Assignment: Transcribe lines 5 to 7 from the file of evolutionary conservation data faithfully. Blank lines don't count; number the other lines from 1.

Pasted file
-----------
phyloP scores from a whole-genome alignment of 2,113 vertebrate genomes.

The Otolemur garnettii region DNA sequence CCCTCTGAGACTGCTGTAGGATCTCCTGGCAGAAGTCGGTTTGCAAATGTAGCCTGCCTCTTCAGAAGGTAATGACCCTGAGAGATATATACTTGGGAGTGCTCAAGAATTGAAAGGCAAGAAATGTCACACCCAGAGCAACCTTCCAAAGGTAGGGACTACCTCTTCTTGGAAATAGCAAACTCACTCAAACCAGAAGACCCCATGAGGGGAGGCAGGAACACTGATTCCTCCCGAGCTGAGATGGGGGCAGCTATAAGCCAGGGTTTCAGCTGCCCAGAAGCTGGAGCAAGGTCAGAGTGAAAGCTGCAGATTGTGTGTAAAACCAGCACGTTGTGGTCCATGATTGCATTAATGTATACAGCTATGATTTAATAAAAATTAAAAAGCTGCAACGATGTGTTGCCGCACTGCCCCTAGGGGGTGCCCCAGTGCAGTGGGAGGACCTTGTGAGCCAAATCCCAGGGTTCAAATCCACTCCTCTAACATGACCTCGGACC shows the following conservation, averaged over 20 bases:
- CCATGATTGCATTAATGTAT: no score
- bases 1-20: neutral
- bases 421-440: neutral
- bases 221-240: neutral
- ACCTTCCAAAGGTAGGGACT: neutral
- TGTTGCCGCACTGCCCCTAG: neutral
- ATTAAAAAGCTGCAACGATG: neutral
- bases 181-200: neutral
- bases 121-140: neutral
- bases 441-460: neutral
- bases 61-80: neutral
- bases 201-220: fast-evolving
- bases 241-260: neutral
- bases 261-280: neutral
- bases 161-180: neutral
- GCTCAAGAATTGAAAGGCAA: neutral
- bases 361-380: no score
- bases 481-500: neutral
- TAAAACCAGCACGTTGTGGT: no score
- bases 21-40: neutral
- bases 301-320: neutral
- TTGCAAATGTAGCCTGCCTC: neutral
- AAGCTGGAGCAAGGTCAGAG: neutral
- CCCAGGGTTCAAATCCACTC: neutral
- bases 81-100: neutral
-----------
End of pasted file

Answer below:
- bases 421-440: neutral
- bases 221-240: neutral
- ACCTTCCAAAGGTAGGGACT: neutral